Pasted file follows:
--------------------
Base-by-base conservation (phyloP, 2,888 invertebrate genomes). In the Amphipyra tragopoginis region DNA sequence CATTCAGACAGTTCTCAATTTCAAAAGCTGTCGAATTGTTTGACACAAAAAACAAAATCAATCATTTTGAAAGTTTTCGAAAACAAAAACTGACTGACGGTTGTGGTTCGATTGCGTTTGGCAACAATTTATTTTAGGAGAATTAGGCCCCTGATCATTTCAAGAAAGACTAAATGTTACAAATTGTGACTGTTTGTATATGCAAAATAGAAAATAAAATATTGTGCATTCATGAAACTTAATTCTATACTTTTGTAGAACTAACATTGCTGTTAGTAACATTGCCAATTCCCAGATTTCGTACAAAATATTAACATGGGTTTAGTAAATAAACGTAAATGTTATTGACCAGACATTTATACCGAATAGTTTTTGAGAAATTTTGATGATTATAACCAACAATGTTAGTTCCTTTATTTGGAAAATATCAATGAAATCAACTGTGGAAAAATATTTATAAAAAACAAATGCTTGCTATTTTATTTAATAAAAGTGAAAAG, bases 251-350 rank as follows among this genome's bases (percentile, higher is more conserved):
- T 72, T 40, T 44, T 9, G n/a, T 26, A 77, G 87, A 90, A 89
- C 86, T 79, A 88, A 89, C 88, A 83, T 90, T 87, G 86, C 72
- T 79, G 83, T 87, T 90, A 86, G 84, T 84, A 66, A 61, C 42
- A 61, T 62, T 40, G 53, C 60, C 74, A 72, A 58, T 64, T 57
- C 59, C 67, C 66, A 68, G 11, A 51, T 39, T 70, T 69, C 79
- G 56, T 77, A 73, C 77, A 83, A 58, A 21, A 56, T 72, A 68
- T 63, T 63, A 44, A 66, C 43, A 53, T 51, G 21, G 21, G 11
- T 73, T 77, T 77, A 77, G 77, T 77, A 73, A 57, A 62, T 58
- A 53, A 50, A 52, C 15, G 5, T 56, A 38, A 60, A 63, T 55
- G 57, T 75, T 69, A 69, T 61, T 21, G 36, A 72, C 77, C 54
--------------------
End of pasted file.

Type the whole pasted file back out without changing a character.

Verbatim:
Base-by-base conservation (phyloP, 2,888 invertebrate genomes). In the Amphipyra tragopoginis region DNA sequence CATTCAGACAGTTCTCAATTTCAAAAGCTGTCGAATTGTTTGACACAAAAAACAAAATCAATCATTTTGAAAGTTTTCGAAAACAAAAACTGACTGACGGTTGTGGTTCGATTGCGTTTGGCAACAATTTATTTTAGGAGAATTAGGCCCCTGATCATTTCAAGAAAGACTAAATGTTACAAATTGTGACTGTTTGTATATGCAAAATAGAAAATAAAATATTGTGCATTCATGAAACTTAATTCTATACTTTTGTAGAACTAACATTGCTGTTAGTAACATTGCCAATTCCCAGATTTCGTACAAAATATTAACATGGGTTTAGTAAATAAACGTAAATGTTATTGACCAGACATTTATACCGAATAGTTTTTGAGAAATTTTGATGATTATAACCAACAATGTTAGTTCCTTTATTTGGAAAATATCAATGAAATCAACTGTGGAAAAATATTTATAAAAAACAAATGCTTGCTATTTTATTTAATAAAAGTGAAAAG, bases 251-350 rank as follows among this genome's bases (percentile, higher is more conserved):
- T 72, T 40, T 44, T 9, G n/a, T 26, A 77, G 87, A 90, A 89
- C 86, T 79, A 88, A 89, C 88, A 83, T 90, T 87, G 86, C 72
- T 79, G 83, T 87, T 90, A 86, G 84, T 84, A 66, A 61, C 42
- A 61, T 62, T 40, G 53, C 60, C 74, A 72, A 58, T 64, T 57
- C 59, C 67, C 66, A 68, G 11, A 51, T 39, T 70, T 69, C 79
- G 56, T 77, A 73, C 77, A 83, A 58, A 21, A 56, T 72, A 68
- T 63, T 63, A 44, A 66, C 43, A 53, T 51, G 21, G 21, G 11
- T 73, T 77, T 77, A 77, G 77, T 77, A 73, A 57, A 62, T 58
- A 53, A 50, A 52, C 15, G 5, T 56, A 38, A 60, A 63, T 55
- G 57, T 75, T 69, A 69, T 61, T 21, G 36, A 72, C 77, C 54